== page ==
Activist Jimmie Lee Jackson is remembered for his tragic death at 26 years old at the hands of an Alabama state trooper during a small protest as part of the larger civil rights movement in Marion, Perry County. His death was eulogized by Martin Luther King Jr., and other movement leaders called for a march from Selma to Montgomery to protest Jackson’s death and advocate for voting rights. That March 7 event ended prematurely with a violent response from law enforcement that quickly became known as “Bloody Sunday,” but it prompted federal lawmakers to pass the 1965 Voting Rights Act.
Jimmie Lee Jackson was born on December 16th, 1938 in Marion, Alabama, a small town located near Selma. After fighting in the Vietnam War and spending time in Indiana, he returned to his hometown. There, he made about $6 a day as a laborer and woodcutter.
Throughout late 1963 and 1964, local black activists in Selma and nearby Marion campaigned for their right to vote. By the time Martin Luther King and the SCLC arrived in Selma on 2 January 1965 to support the campaign, Jackson had already attempted to register to vote several times. King chose to bring SCLC to the region because he was aware of the brutality of local law enforcement officials, led by the sheriff of Dallas County, James G. Clark. King thought that unprovoked and overwhelming violence by whites against nonviolent blacks would capture the attention of the nation and pressure Congress and President Lyndon Johnson to pass voting rights legislation.
On February 18, 1965, he was among more than 200 people participating in a night march in Marion. Before they had walked a block, they were confronted by state troopers and the police chief, who ordered them to disperse.
The marchers halted at the chief’s order, and suddenly all the streetlights on the square went out. A black minister at the head of the march knelt to pray and was struck on the head by a trooper. Other troopers began swinging their clubs, and the marchers panicked, running for cover.
Jackson and his mother huddled for safety in a café. When Jackson’s grandfather entered the café bloodied and beaten, the young man tried to take him to a hospital. But they were quickly shoved back by a crowd of club-swinging troopers and terrified marchers.
The troopers began knocking out the café lights with their clubs and beating people. Jackson saw a trooper strike his mother, and he lunged for the man. He was clubbed across the face and slammed him into a cigarette machine. Another trooper pulled his pistol and shot Jackson in the stomach. It was two hours before Jackson arrived at the hospital in Selma. He died eight days later.
Though hundreds had been beaten and jailed in Alabama for marching and carrying signs demanding the right to vote, Jimmie Lee Jackson was the first to be murdered.
A thousand people followed Jimmie Lee’s casket through a teaming rain to a local cemetery.
Four days later, several hundred marchers left Brown Chapel in Selma, formed a long column, two abreast to fit the narrow sidewalk, and began walking up the steep incline of the Edmund Pettus Bridge, which spans the Alabama River. Their goal was to walk the 54 miles to the state capitol in Montgomery to protest Jackson’s death and petition the governor and legislature to open the state’s voting rolls to all citizens.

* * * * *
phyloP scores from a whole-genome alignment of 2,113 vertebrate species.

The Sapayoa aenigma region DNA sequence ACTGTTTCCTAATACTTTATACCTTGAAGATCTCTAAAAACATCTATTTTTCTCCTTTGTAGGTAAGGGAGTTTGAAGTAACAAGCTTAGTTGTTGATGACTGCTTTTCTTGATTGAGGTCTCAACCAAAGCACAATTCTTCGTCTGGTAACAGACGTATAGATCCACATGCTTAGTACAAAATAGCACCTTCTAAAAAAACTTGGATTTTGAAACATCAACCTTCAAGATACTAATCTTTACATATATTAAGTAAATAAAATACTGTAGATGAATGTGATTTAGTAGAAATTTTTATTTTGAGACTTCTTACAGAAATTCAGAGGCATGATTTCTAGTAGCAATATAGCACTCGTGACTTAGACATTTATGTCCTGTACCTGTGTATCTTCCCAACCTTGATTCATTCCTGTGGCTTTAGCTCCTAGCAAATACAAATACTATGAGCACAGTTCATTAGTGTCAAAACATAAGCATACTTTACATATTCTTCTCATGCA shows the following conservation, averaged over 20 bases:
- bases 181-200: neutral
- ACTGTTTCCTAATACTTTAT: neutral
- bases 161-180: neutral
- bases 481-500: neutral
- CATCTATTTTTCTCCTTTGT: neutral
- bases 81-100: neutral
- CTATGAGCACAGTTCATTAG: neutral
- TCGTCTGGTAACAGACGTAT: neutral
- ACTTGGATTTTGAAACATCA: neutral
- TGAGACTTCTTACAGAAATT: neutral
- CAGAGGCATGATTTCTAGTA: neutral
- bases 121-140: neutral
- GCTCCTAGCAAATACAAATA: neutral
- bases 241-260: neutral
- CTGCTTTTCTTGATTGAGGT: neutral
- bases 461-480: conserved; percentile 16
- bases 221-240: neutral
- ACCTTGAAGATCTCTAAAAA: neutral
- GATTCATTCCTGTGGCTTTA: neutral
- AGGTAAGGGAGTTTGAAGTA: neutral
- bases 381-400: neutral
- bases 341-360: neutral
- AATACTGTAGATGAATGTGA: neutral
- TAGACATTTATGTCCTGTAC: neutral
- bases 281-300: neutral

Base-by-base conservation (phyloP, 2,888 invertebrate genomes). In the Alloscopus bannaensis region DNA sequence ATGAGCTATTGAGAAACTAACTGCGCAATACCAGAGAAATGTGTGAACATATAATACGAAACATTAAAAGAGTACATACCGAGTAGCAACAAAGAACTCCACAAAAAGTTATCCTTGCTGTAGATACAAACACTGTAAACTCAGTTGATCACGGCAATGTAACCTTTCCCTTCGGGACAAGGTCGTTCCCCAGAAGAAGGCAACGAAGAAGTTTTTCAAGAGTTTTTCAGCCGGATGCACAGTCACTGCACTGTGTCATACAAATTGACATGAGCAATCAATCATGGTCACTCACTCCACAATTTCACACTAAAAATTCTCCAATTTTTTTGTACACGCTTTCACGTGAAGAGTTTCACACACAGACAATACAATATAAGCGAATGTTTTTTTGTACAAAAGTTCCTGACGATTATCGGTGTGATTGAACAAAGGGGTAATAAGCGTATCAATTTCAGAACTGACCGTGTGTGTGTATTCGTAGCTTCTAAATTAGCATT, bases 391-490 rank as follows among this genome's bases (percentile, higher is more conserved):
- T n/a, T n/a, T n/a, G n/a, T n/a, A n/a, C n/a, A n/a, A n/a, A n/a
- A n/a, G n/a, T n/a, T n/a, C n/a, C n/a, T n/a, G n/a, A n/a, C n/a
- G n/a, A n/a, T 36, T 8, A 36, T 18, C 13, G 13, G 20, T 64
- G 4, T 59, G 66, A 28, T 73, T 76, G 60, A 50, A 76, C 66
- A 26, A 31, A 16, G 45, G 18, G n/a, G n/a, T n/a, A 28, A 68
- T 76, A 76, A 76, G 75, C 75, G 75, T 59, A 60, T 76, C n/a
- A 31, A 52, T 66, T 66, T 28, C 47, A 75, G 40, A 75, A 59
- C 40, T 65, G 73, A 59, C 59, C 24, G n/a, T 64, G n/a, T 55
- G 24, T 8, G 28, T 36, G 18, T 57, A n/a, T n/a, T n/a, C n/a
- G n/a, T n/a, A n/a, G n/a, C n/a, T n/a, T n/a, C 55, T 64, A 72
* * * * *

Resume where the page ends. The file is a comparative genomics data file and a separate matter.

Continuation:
They never made it across. Alabama State Troopers, again in riot gear, fired canisters of tear gas and charged into the marchers with clubs flailing. Though no one died, many suffered severe wounds. This time, however, the cameras were rolling. That night millions of Americans saw and heard what transpired on what came to be called “Bloody Sunday.”
That event spurred thousands of people to travel to Selma to join the protest. President Lyndon B. Johnson directed the U.S. Department of Justice to intervene, and later that month, with National Guard troops stationed along the route, civil rights supporters completed their march from Selma to Montgomery.
In August of that year, President Johnson signed into law the Voting Rights Act of 1965. With the power of the federal government now engaged, African-Americans began registering in Alabama and other states that had long prevented them from voting. Today, they constitute a formidable force at the polls and in local government in Perry County and other places where racists once used lawful and unlawful force to maintain their stranglehold on power.
The death of Jimmie Lee Jackson set in motion a train of events that stirred a lethargic nation and compelled once-reluctant politicians to use the power of federal law to ensure that every adult citizen could register and vote. Denied that birthright in life, Jimmie Lee Jackson by his death shamed politicians to take up a cause that many had long ignored, giving millions of his brothers and sisters, once voiceless, the right to determine who will hold office and the power to hold them to account for their deeds and misdeeds.
In March 2005, former trooper James Bonard Fowler admitted publicly for the first time to shooting Jackson, but maintained that he did so in self-defense, as he and Jackson wrestled for control of Fowler’s service revolver. On May 9, 2007, more than four decades after the killing of Jackson, a grand jury issued an indictment regarding his death. On May 10, the 73-year-old Fowler surrendered to authorities. He claimed that, as an Alabama state trooper charged with keeping the peace, he was forced to shoot Jackson in self-defense. Without regret or remorse, Fowler said he was only following orders. In November 2010, Fowler pleaded guilty to second-degree manslaughter and was sentenced to six months in jail, although he had been charged with murder originally.